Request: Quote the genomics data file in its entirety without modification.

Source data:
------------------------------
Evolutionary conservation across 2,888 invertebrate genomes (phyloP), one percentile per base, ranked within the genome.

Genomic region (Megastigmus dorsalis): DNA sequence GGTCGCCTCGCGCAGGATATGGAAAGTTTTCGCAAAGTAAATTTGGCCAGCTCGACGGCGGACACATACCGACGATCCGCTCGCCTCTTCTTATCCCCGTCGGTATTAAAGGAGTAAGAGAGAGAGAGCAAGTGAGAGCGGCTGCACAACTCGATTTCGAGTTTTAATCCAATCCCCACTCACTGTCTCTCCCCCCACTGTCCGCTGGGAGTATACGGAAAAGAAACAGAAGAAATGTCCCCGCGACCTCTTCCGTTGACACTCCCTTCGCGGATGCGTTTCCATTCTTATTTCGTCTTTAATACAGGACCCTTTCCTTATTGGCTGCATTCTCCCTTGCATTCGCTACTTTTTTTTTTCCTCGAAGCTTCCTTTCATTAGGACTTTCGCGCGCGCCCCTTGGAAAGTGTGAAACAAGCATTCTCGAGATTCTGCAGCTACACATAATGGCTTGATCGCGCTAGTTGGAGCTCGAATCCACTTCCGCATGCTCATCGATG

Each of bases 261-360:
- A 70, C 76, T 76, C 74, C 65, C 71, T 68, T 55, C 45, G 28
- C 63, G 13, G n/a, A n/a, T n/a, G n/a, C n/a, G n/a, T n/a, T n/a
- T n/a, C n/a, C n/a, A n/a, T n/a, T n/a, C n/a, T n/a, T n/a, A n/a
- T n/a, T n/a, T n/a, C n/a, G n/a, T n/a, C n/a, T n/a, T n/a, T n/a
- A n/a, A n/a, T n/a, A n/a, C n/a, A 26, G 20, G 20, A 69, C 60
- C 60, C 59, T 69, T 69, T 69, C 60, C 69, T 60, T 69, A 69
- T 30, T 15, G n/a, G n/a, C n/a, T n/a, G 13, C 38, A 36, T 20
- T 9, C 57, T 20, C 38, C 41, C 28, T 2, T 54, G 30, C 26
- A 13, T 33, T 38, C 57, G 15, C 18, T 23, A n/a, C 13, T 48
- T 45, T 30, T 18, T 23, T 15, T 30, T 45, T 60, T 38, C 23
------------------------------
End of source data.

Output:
Evolutionary conservation across 2,888 invertebrate genomes (phyloP), one percentile per base, ranked within the genome.

Genomic region (Megastigmus dorsalis): DNA sequence GGTCGCCTCGCGCAGGATATGGAAAGTTTTCGCAAAGTAAATTTGGCCAGCTCGACGGCGGACACATACCGACGATCCGCTCGCCTCTTCTTATCCCCGTCGGTATTAAAGGAGTAAGAGAGAGAGAGCAAGTGAGAGCGGCTGCACAACTCGATTTCGAGTTTTAATCCAATCCCCACTCACTGTCTCTCCCCCCACTGTCCGCTGGGAGTATACGGAAAAGAAACAGAAGAAATGTCCCCGCGACCTCTTCCGTTGACACTCCCTTCGCGGATGCGTTTCCATTCTTATTTCGTCTTTAATACAGGACCCTTTCCTTATTGGCTGCATTCTCCCTTGCATTCGCTACTTTTTTTTTTCCTCGAAGCTTCCTTTCATTAGGACTTTCGCGCGCGCCCCTTGGAAAGTGTGAAACAAGCATTCTCGAGATTCTGCAGCTACACATAATGGCTTGATCGCGCTAGTTGGAGCTCGAATCCACTTCCGCATGCTCATCGATG

Each of bases 261-360:
- A 70, C 76, T 76, C 74, C 65, C 71, T 68, T 55, C 45, G 28
- C 63, G 13, G n/a, A n/a, T n/a, G n/a, C n/a, G n/a, T n/a, T n/a
- T n/a, C n/a, C n/a, A n/a, T n/a, T n/a, C n/a, T n/a, T n/a, A n/a
- T n/a, T n/a, T n/a, C n/a, G n/a, T n/a, C n/a, T n/a, T n/a, T n/a
- A n/a, A n/a, T n/a, A n/a, C n/a, A 26, G 20, G 20, A 69, C 60
- C 60, C 59, T 69, T 69, T 69, C 60, C 69, T 60, T 69, A 69
- T 30, T 15, G n/a, G n/a, C n/a, T n/a, G 13, C 38, A 36, T 20
- T 9, C 57, T 20, C 38, C 41, C 28, T 2, T 54, G 30, C 26
- A 13, T 33, T 38, C 57, G 15, C 18, T 23, A n/a, C 13, T 48
- T 45, T 30, T 18, T 23, T 15, T 30, T 45, T 60, T 38, C 23